It is interesting that however, table salt in Italy is iodized enough, Italy is considered a country with mild iodine deficiency because there is the low levels of purchase of iodized salt (and thus, low percentage of households using iodized salt. This has led the Italian Government to pursue an agreement with the salt industry and scientists that might be described as a “semi-compulsory” compromise. Non-iodized salt must be specified on the label so that consumers know whether salt they buy is iodized or not. If a purchase is made without this specification, the retailer will automatically provide iodized salt. Underlying the agreement is a stipulation that all retailers in Italy must have iodized salt on the shelves. It follows that when appropriate levels of iodine concentrations are found in national salt systems, but the penetration rates of iodized salt into households is low, or if the salt used in food industries is not iodized, then the positive impact on public health will be muted. It is also worth mentioning that an increasing amount of the proportion of total salt consumed comes from sources other than table salt. In countries of western and central Europe about 80% of salt is consumed in processed foods such as in bread, sausages, canned and other ready-to-eat foods, as so-called “hidden salt”. Consequently, if this hidden salt is not iodized, it is extremely difficult for a population to achieve adequate iodine intakes. The trend in some segments of the population to consume “cottage salts” and “plain” sea salt can also contribute to reducing the consumption of iodized salt. A few European countries (Denmark, Germany, the Netherlands and Switzerland) require iodized salt in food processing but most do not 15)http://www.who.int/nutrition/publications/VMNIS_Iodine_deficiency_in_Europe.pdf.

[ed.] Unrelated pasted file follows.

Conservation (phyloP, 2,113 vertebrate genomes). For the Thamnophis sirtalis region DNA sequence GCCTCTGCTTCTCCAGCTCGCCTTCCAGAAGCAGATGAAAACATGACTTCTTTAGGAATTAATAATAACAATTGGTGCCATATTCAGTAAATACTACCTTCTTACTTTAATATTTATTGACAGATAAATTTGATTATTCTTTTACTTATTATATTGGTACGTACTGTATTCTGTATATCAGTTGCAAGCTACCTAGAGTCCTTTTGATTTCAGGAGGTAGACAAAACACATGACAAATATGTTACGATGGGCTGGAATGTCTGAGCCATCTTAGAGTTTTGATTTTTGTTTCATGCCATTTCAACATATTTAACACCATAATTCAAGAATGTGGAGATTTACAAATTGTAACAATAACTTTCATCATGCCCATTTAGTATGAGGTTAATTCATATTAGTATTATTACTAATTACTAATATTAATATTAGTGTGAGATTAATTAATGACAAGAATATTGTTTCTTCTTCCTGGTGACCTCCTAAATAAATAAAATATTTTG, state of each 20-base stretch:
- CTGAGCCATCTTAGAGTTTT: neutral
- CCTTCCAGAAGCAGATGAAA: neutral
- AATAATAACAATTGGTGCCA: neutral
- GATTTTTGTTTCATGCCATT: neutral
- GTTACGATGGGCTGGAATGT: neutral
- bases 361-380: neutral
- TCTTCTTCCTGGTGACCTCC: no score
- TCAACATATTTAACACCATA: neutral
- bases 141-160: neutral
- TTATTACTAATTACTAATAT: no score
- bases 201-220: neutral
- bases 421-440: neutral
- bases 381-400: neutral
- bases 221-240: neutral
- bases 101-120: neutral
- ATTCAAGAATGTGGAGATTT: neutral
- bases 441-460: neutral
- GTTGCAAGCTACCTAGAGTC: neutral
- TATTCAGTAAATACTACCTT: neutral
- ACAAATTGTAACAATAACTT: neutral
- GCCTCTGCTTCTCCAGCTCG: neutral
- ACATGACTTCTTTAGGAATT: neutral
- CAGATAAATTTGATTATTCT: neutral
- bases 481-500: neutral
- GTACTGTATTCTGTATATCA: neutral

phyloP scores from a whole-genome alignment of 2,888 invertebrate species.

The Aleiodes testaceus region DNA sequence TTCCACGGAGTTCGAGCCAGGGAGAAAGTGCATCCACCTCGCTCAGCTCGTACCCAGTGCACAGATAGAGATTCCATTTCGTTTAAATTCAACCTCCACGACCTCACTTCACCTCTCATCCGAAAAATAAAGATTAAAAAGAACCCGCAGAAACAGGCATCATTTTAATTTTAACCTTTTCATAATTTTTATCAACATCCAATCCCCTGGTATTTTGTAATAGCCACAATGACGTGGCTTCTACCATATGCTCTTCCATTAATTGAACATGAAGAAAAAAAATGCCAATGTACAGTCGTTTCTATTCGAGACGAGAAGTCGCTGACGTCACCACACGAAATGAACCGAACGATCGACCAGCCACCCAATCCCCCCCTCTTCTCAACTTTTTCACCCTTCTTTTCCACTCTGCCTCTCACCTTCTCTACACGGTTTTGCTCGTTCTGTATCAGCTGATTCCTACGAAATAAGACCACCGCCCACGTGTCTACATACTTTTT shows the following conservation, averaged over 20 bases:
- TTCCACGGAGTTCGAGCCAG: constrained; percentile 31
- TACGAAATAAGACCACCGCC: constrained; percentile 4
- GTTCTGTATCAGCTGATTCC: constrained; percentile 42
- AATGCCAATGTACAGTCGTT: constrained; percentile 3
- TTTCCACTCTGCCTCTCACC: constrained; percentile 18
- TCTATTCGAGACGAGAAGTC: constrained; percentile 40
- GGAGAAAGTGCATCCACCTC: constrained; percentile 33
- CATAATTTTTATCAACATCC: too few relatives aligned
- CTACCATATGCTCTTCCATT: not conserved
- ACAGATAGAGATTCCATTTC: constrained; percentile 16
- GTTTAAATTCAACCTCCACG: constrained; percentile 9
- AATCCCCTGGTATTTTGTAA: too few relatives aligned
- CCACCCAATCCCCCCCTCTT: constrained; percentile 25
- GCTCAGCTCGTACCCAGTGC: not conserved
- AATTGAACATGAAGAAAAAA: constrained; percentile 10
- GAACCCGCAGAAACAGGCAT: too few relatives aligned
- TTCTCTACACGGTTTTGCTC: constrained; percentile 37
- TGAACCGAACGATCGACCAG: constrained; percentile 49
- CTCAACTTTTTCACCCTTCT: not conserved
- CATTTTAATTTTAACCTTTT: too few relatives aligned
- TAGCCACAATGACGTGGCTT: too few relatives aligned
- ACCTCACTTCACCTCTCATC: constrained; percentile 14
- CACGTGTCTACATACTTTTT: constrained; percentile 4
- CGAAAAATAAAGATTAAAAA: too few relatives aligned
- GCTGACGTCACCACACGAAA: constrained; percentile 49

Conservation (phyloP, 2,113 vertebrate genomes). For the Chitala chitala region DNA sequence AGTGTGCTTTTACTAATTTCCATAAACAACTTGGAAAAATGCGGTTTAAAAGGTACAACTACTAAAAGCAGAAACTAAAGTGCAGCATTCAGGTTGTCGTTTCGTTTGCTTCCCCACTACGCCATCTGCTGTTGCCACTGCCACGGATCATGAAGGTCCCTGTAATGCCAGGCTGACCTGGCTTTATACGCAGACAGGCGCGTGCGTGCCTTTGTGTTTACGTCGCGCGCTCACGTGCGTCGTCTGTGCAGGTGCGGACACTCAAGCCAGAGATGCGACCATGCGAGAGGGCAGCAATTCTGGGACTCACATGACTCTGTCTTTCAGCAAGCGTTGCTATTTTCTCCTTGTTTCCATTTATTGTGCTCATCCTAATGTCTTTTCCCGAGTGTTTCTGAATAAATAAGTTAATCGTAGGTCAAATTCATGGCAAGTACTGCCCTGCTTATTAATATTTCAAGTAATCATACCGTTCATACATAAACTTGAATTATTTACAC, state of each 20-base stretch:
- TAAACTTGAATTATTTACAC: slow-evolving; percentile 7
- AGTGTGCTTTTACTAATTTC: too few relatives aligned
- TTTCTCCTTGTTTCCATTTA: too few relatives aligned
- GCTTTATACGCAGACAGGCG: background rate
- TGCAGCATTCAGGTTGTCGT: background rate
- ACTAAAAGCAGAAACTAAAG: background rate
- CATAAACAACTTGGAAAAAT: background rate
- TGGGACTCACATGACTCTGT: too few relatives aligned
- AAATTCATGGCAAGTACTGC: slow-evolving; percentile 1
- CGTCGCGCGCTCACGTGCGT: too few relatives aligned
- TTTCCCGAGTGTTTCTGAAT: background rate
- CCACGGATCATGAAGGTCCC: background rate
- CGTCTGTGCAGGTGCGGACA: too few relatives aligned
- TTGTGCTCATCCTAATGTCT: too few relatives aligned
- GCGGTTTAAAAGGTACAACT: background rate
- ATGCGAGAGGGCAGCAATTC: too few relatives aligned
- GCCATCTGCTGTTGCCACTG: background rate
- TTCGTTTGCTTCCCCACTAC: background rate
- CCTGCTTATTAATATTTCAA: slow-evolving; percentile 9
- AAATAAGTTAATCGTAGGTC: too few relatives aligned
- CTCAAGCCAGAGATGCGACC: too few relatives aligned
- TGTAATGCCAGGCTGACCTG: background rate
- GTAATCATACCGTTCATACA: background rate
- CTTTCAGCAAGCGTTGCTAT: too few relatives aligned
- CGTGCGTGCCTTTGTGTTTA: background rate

Could a Different Iodine Fortification of Salt in Various Countries Cause Thyroid Problems?